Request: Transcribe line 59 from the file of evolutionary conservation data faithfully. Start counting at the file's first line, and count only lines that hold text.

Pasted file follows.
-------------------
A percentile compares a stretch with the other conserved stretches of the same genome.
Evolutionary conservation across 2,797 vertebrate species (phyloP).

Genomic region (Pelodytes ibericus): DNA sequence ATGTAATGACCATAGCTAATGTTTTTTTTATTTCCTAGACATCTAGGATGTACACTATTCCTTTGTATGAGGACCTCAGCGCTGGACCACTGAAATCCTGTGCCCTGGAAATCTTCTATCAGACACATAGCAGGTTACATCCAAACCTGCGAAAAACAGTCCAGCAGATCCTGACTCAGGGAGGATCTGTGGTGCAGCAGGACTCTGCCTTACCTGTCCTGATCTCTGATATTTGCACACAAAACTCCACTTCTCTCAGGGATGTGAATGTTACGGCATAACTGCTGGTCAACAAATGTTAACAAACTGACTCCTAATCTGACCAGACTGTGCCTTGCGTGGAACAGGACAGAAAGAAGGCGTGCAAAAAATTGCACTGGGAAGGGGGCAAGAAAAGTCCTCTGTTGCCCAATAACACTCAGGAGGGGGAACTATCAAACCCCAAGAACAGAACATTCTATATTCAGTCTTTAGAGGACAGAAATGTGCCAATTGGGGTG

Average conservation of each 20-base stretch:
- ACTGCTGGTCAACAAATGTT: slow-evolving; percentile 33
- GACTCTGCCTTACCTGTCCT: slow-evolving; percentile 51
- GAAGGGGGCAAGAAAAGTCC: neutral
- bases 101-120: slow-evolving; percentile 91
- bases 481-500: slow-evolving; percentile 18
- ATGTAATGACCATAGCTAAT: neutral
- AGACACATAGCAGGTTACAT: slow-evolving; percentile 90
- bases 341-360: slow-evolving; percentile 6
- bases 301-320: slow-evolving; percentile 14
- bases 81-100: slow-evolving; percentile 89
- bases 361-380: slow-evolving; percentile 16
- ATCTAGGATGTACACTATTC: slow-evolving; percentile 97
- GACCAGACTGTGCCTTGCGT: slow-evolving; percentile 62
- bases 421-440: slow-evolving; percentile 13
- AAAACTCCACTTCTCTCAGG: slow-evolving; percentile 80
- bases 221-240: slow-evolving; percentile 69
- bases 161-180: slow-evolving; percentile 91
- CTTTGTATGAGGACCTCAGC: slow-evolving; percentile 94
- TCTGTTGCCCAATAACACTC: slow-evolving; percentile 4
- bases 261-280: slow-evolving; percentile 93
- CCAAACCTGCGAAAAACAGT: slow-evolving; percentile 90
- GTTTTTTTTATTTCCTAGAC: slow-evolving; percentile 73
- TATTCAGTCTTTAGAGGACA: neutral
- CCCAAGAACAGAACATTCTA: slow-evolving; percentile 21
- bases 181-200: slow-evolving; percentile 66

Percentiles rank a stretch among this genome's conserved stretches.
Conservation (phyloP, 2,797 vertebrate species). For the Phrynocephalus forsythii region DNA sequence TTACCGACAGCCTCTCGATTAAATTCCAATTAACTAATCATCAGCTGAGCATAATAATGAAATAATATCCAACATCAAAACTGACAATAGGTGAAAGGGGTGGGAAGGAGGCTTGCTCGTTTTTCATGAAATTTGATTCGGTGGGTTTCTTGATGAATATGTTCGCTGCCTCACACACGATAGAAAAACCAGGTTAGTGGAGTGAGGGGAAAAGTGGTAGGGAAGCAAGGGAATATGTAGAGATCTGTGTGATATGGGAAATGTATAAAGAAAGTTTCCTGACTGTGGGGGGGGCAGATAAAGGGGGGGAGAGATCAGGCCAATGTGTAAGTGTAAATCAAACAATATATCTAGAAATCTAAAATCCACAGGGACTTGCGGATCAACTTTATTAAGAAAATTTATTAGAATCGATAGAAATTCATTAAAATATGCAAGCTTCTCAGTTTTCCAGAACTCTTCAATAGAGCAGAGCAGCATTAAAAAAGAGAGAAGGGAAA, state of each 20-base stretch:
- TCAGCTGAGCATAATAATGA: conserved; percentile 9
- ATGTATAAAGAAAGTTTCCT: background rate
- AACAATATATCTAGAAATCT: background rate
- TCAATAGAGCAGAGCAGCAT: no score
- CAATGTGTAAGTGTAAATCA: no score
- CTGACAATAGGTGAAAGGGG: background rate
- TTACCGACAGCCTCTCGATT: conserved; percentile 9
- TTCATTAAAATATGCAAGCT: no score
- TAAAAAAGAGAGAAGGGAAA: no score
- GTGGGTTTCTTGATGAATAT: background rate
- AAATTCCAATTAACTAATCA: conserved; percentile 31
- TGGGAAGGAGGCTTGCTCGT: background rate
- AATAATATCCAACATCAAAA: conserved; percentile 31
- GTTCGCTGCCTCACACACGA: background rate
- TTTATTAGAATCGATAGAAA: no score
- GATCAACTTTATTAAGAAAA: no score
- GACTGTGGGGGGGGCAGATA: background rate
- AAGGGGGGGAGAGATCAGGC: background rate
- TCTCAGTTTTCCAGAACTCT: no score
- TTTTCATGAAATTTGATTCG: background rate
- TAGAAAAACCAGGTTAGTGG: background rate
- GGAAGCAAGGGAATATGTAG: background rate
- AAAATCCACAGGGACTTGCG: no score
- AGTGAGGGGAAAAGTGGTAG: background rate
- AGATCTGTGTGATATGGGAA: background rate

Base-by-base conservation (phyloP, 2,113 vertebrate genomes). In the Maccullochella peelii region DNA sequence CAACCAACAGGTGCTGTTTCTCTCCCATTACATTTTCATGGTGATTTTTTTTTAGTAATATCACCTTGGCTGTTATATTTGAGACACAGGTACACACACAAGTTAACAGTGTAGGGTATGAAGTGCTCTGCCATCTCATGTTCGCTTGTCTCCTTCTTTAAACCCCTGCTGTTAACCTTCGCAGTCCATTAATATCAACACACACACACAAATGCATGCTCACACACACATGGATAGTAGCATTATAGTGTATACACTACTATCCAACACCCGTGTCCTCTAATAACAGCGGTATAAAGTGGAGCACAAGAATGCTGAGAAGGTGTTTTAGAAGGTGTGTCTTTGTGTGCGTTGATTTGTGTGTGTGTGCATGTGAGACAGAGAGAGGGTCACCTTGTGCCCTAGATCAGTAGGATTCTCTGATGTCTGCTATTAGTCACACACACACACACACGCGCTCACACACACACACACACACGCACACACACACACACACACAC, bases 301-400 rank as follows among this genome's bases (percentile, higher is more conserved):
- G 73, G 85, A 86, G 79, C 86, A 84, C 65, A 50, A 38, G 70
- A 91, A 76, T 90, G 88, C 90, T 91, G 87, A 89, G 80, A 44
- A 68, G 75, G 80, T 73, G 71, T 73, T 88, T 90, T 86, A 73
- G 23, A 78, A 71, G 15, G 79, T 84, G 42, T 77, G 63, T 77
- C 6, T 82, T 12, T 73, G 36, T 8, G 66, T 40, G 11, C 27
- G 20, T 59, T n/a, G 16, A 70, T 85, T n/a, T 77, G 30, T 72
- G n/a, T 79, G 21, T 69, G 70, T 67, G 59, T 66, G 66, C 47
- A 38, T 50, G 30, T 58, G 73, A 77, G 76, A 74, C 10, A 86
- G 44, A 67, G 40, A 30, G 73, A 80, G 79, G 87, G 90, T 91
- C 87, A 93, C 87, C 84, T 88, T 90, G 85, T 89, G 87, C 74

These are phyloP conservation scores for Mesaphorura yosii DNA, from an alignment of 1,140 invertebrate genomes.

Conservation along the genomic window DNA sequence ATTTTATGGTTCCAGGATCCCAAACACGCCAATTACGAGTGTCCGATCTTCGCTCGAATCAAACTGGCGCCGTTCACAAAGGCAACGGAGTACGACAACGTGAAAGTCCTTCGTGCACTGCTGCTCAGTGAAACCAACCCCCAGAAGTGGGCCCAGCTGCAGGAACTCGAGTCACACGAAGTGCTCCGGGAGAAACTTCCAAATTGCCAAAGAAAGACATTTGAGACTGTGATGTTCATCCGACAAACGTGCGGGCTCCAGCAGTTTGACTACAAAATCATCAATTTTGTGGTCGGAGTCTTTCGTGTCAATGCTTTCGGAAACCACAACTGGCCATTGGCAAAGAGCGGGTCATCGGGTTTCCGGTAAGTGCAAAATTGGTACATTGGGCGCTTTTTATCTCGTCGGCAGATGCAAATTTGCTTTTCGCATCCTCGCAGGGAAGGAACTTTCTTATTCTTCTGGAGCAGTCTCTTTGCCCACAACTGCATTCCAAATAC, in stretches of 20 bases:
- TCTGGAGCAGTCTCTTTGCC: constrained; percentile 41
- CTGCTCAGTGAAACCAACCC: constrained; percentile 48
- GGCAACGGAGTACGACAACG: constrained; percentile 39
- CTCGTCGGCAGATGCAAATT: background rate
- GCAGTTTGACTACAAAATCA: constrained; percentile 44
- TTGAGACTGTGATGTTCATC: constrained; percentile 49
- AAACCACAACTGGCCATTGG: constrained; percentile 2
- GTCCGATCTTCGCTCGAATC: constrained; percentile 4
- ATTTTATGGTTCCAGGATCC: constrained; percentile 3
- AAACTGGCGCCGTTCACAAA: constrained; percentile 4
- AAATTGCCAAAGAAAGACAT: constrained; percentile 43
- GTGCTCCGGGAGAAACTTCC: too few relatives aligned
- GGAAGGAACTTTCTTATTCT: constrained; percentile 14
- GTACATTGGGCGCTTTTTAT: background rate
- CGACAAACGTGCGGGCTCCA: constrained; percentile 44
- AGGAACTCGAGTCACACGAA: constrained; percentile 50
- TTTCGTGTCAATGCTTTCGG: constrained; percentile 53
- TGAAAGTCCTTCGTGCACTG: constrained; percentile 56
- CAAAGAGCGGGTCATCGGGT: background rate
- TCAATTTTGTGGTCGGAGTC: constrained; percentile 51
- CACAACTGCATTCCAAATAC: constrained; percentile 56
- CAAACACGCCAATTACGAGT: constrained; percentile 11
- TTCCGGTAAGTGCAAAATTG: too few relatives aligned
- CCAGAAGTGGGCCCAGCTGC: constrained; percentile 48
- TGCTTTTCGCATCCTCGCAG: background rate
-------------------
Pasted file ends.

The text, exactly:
- A 91, A 76, T 90, G 88, C 90, T 91, G 87, A 89, G 80, A 44